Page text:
‘The Bridges of Madison County’ on Broadway


Recently, I referred to the 1956 musical The Most Happy Fella, Frank Loesser’s lush romantic masterpiece, as a “grown-up musical for grown-ups.” Much of the current Broadway musical theatre is made up of subversive comedies, by-the-number adaptations of movies, and pre-packaged song catalogs. Sincere romantic musical plays tend to be a tougher sell these days. The most recent example I can think of is Giant with its sweeping score by Michael John LaChiusa. However, that show played a limited run off-Broadway at the Public (though it should have been on Broadway at the Vivian Beaumont). Well, a new grown-up musical for grown-ups has come to Broadway and it’s Jason Robert Brown and Marsha Norman’s beautiful adaptation of The Bridges of Madison County.

Based on Robert James Waller’s best-selling novel, Bridges tells of a four day, once-in-a-lifetime affair between an Italian housewife and a National Geographic photographer in 1965 Iowa. The husband and the kids leave for the state fair, and she is planning to relax with iced tea and a novel. However, fate has something else in store for her when the photographer pulls into her driveway to ask for directions. The novel was excoriated upon its release, but sold millions of copies and became a 1995 film starring Clint Eastwood and Meryl Streep.

The bittersweet new musical, now playing at the Schoenfeld Theatre, may be the best incarnation of Waller’s story. Francesca (Kelli O’Hara) married an American soldier after her fiancé died in WWII to escape war-ravaged Naples. Robert (Steven Pasquale) has drifted through life as a roving photographer, never comfortable with commitment or settling down. Truth be told, their romance doesn’t feel like an affair, or for that matter even remotely adulterous. There is no true villain or antagonist; it is circumstance that brings them together and ultimately thwarts the possibility of “happily ever after.” In many ways it is reminiscent of Brief Encounter, with two ordinary people discovering an overwhelming passion that had previously eluded them.

Jason Robert Brown has written one of the most ambitious, openly romantic scores heard on Broadway since Adam Guettel’s The Light in the Piazza. It is, I think, his best work since Parade. He serves double duty as orchestrator and creates a beautiful string-based chamber sound. Marsha Norman’s book complements Brown’s score, establishing rich characters with vivid attention to detail. It is to the credit of both that the events never feel cheap or saccharine, and even the most banal word comes from a place of infinite emotion.

Bartlett Sher’s direction is quite superb; his staging is simple and forthright, yet always tender. The show does tend to meander a bit in the first act, and too much time is spent at the state fair, but by the second act the focus becomes laser-sharp. When Bridges focuses on its central relationship, it reaches its emotional pinnacle, giving the story a depth I didn’t think possible. O’Hara is giving the performance of her career, with one of the most sensitive and vocally supple turns we’ve yet to see from her. Pasquale makes his Broadway musical debut at long last, and it this season’s gift to hear his soaring baritone. O’Hara’s heart-stopping “Almost Real” is a practically an operatic aria while he devastates with the eleven o’clock number “It All Fades Away,” which may well be the best show song of the last ten years, maybe more. Their duets are the sort of dreamy, soaring moments that are musical theatre at its finest. Their duet “Before and After You/One Second and a Million Miles” is a gorgeously realized musical scene, which I think compares with the legendary Bench Scene from Carousel. Their singing is matched the intensity of their onstage chemistry, which was so hot that the woman next to me started fanning herself at intermission.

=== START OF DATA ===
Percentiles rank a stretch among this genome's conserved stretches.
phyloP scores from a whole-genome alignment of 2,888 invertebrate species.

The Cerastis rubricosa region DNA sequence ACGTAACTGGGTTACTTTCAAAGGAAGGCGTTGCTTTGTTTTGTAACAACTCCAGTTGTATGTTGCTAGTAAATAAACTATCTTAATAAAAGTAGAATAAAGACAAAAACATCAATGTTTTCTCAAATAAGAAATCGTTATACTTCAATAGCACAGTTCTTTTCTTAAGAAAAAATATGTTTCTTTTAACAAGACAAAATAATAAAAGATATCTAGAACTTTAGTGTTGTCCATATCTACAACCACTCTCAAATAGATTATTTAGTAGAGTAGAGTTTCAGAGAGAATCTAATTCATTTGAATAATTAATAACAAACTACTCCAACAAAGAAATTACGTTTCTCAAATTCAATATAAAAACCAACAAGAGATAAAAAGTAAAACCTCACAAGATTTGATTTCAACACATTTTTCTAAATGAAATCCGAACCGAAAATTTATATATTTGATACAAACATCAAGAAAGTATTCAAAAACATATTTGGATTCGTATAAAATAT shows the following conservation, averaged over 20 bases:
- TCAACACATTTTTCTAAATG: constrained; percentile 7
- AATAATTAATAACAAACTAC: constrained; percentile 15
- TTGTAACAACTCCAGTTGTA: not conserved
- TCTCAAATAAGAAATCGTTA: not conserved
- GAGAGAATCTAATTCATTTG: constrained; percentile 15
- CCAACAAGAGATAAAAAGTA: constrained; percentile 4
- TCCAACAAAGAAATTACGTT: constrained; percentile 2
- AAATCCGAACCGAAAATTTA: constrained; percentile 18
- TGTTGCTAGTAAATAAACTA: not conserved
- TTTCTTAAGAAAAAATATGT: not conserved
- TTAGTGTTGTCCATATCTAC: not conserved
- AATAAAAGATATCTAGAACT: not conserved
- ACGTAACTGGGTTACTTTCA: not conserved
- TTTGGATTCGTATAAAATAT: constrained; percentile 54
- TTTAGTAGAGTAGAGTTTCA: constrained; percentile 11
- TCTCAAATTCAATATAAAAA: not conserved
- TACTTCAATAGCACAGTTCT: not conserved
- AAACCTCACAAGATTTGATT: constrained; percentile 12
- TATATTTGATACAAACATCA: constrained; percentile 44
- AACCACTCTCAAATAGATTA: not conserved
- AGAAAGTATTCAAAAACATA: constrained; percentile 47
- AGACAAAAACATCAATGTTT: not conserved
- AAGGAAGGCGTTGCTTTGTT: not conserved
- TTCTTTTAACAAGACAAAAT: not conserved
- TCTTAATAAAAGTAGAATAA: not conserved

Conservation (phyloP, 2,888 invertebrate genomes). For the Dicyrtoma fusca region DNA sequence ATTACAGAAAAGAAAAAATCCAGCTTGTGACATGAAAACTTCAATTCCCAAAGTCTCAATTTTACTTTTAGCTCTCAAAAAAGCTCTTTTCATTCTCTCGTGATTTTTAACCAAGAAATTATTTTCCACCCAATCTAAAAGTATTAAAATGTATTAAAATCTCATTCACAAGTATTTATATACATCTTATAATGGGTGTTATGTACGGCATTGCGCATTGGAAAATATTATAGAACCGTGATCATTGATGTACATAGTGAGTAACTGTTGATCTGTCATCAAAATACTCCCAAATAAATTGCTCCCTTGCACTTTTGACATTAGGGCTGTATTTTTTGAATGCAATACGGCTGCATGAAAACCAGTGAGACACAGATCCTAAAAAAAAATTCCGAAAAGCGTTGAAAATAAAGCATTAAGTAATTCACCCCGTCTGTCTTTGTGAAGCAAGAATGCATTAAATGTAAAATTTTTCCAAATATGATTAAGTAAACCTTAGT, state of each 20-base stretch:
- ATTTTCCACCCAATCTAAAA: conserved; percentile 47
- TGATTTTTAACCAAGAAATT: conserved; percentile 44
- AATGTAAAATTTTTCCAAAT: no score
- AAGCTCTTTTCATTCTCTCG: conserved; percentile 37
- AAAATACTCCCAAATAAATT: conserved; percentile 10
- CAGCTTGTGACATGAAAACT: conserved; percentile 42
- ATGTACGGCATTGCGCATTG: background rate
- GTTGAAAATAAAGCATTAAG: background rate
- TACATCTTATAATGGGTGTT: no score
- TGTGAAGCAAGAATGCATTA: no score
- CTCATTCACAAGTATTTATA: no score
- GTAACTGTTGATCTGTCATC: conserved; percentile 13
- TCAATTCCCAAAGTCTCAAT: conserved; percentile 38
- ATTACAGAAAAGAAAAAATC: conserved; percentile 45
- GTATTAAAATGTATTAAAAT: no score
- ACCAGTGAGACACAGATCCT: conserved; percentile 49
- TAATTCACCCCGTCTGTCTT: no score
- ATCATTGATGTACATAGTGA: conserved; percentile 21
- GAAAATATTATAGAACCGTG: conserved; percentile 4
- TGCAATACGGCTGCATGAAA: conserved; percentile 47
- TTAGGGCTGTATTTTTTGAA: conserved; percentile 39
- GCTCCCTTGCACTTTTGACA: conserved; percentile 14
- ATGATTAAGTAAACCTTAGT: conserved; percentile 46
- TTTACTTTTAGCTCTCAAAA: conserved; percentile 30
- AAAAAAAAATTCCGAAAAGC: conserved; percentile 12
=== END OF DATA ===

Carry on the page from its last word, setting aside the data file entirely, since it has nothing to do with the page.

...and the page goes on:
The supporting cast is mostly excellent. Hunter Foster has the rather thankless role of Francesca’s somewhat oblivious husband, but he humanizes the character. Michael X. Martin and Cass Morgan provide warmly received comic relief as Francesca’s married neighbors. Morgan’s nosy Marge is played mostly in broad strokes throughout the first act, but she displays unexpected depth and surprising empathy in the second. Caitlin Kinnunen and Derek Klena barely register as Francesca’s sparring children, but mostly because the roles are so limited. Whitney Bashor sells her one number beautifully (though I understand she also had a devastating aria which was cut).

There are many things about Bridges that remind me of the aforementioned Piazza. Both shows share Italian sensibilities, its two leading players, director, and scenic and costume designers (Michael Yeargan and Catherine Zuber, respectively). Brown’s finale “Always Better” evokes memories of Guettel’s “Fable.” The leading ladies of both shows even share a surname: Johnson. Piazza opened at Lincoln Center Theatre and ran for 504 performances, which I think surprised many (including the show’s ardent admirers, myself included). Bridges, on the other hand, is a commercial risk and it hasn’t been doing so well.

I’m not sure how long The Bridges of Madison County will last on Broadway, but I feel it is a show that grow in estimation through the years, especially after the original cast album is released. After all, it seems Broadway only gets a new romantic musical once a decade. We grown-ups should savor it while we can.